Don’t Pee on the Blueberries
If you need to pee, do it well off the trail, at least 100 metres from any water source—and away from any berry patches. (Not everyone knows this rule, which is why you should never gather water, or snack on a patch of blueberries, where a trail or portage meets the water.)
Lost & Found
If you happen to find a piece of gear along the trail, place it at the closest access point. If it’s important to them, they’ll come back looking for it. I’ve helped recover waterbottles, fishing poles, paddles, PFDs, packs, pocketknifes, rain tarps, tents, party members and pet dogs.
Kindling & Karma
My 10-year-old daughter believes in karma. That’s why her and I always leave a pile of kindling (with pieces of birch bark tucked underneath) by the fire pit before we leave each campsite. Imagine arriving at a campsite—cold and miserable from a long day of trekking in the rain—to find a stack of dry kindling placed there just for you. It is a magical moment. Just make sure you do the same before you leave.
Pack In, Pack Out
This is a simple rule. But it’s also one that campers break far too often. The moment they realize they’ve brought too much food or when their cheap lawn chair breaks on the second day out, the dark woods quickly become a temptation. This is when campsites become eyesores and bears become nuisances. The answer to this issue is simple. Pack out what you pack in. No questions, no compromises.
Some view a campground as an open-concept hotel; a mini-city in the wilderness complete with yapping dogs and bratty kids. That is why so many of us prefer to escape to the interior to pitch our tents. Don’t be a noisy neighbour out there. Your site may be across the lake or down the trail, but voices can carry great distances in the backcountry. Be considerate to others who may prefer to listen to the echoing call of the loon at dusk, rather than your campfire sing-along of “Sweet Home Alabama.” (Or at least throw in a rendition of “Take Me Home Country Roads.”)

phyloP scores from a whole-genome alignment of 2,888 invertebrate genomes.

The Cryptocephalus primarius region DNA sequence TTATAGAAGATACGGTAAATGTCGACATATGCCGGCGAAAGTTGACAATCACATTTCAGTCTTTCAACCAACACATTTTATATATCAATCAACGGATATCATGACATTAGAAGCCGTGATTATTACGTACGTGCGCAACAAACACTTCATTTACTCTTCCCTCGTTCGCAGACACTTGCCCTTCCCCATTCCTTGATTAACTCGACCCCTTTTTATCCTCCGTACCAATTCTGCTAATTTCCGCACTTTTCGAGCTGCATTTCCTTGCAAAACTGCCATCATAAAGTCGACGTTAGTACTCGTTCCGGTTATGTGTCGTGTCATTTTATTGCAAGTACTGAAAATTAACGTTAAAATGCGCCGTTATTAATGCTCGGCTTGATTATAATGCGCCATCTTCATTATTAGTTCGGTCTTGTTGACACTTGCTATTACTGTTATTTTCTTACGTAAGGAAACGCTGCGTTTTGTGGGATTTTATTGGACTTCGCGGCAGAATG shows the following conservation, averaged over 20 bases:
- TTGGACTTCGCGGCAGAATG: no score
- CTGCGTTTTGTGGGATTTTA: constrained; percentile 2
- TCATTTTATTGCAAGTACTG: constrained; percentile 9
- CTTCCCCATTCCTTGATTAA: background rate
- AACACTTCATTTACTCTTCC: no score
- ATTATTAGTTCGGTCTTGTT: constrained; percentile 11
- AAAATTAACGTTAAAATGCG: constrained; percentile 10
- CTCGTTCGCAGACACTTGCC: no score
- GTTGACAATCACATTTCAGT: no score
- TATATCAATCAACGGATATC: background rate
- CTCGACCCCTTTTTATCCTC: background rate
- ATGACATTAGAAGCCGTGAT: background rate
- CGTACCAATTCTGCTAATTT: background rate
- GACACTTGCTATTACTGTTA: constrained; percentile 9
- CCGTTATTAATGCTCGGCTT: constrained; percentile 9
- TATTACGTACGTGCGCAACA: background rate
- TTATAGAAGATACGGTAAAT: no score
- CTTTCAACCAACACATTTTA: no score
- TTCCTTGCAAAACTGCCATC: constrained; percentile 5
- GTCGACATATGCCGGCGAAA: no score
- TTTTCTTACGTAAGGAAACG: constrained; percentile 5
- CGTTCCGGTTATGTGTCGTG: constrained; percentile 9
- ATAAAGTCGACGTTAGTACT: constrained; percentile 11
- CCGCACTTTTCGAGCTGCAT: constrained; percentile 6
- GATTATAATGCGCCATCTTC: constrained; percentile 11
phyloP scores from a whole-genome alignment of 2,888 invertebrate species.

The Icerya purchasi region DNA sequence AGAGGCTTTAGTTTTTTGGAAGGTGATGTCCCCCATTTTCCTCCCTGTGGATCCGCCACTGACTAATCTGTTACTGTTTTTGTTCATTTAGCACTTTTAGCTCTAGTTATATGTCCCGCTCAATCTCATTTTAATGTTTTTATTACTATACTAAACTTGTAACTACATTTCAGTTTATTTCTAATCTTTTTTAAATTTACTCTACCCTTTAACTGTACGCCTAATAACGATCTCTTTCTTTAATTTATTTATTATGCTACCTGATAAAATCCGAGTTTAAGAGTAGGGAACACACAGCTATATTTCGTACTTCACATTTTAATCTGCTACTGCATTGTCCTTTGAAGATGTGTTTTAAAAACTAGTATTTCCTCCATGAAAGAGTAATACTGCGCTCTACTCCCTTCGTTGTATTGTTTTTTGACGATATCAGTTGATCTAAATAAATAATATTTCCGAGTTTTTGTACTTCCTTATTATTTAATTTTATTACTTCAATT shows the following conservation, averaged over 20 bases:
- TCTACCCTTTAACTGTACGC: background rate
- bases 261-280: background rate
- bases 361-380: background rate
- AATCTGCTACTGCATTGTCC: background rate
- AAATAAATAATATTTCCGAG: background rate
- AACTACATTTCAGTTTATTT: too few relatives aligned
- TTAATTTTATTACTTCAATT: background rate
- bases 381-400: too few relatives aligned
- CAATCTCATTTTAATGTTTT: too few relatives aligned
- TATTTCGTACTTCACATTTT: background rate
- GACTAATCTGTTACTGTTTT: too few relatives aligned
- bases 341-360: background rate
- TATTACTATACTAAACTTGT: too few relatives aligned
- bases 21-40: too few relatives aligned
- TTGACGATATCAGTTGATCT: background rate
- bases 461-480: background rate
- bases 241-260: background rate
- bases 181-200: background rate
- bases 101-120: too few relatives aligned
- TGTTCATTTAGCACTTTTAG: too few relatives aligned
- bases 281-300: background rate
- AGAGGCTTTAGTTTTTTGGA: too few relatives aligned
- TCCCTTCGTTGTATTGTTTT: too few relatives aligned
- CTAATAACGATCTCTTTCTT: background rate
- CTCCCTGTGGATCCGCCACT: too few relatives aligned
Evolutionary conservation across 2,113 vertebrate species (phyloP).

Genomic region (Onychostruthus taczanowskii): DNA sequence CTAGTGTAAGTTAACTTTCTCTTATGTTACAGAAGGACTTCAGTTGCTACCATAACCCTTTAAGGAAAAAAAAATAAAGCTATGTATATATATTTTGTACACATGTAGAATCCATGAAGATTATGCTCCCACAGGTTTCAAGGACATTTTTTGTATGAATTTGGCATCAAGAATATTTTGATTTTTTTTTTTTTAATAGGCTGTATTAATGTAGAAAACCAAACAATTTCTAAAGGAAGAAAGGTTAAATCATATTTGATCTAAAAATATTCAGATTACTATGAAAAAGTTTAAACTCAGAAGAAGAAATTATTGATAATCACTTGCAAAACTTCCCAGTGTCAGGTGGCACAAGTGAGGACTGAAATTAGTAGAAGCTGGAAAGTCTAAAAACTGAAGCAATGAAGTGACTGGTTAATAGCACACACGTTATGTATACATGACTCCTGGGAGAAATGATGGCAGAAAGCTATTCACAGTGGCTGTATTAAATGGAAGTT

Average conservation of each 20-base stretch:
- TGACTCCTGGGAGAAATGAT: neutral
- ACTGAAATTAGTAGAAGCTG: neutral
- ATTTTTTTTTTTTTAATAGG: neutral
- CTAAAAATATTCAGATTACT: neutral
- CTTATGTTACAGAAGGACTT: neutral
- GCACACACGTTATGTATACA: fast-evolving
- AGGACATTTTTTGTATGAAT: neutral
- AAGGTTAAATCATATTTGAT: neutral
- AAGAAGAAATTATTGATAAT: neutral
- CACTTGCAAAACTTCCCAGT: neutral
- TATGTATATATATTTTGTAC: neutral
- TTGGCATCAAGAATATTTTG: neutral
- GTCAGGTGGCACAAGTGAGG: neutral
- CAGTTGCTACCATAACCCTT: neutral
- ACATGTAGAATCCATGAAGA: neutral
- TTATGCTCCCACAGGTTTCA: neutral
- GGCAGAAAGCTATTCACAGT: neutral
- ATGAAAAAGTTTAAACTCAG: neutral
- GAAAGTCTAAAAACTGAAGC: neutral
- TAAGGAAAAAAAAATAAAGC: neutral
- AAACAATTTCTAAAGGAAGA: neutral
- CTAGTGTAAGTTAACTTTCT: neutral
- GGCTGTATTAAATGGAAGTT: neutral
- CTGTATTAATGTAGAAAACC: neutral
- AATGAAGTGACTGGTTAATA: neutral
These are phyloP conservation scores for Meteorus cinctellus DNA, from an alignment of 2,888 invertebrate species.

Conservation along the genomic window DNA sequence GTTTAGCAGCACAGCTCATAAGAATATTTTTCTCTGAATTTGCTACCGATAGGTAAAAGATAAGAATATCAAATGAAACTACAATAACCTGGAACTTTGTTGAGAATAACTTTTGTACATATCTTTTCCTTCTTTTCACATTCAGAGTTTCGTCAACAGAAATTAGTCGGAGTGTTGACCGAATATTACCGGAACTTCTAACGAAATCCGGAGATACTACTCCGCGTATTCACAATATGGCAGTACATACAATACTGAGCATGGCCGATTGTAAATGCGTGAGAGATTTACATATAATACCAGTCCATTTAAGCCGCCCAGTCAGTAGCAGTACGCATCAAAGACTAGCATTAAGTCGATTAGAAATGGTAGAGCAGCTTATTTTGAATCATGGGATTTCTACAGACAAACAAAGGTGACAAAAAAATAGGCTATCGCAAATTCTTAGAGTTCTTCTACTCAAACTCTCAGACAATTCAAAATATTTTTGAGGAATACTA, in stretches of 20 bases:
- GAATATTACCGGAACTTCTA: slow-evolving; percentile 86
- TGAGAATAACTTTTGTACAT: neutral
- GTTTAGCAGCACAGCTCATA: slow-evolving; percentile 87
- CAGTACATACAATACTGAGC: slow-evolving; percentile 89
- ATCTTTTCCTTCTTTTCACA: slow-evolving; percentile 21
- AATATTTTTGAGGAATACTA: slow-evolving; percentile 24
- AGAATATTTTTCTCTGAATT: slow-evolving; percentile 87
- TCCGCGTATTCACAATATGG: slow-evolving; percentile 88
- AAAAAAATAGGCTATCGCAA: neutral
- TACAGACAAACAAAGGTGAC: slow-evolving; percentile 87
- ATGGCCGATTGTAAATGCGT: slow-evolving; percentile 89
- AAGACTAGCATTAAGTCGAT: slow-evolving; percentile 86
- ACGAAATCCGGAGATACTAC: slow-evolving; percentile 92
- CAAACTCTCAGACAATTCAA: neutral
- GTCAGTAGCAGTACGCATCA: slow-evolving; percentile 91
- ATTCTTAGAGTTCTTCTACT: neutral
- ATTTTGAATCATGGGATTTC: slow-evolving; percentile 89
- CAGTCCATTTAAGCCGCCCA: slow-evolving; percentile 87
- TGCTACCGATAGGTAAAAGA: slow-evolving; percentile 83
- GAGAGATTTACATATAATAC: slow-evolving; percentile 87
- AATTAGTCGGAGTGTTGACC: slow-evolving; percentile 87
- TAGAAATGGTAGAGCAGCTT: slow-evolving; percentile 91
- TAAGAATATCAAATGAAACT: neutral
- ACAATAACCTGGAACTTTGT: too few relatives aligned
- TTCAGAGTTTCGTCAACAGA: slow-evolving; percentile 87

If there’s an outhouse, treasure chest, thunder box or pit-privy, use it. If there isn’t, dig up a few centimetres of forest duff, poop, and bury it. Make sure, however, you do your business at least 100 metres from a trail, campsite or water source. I was horrified when my brother-in-law, on his first canoe trip, pooped right on a portage! I asked why he would do such a thing. “I had to poop,” was his answer. I haven’t gone on a canoe trip with him since.
Say “Hello” to Strangers
Fewer people are saying “hello” to one another out there. I find this absurd. The problem with ignoring others—besides being characterized as brash and unmannerly—is that you never know if you’ll later need their help. During one late-October canoe trip, I had three yahoos paddle past and not bother to return my gesture of hello. Not long afterwards, they capsized in the middle of the lake. The air temperature hovered just above freezing and none of them were wearing lifejackets. I rescued the misguided youth and brought them ashore to dry off at my campfire. There, they finally said hello.
This article originally appeared in our Summer 2015 issue.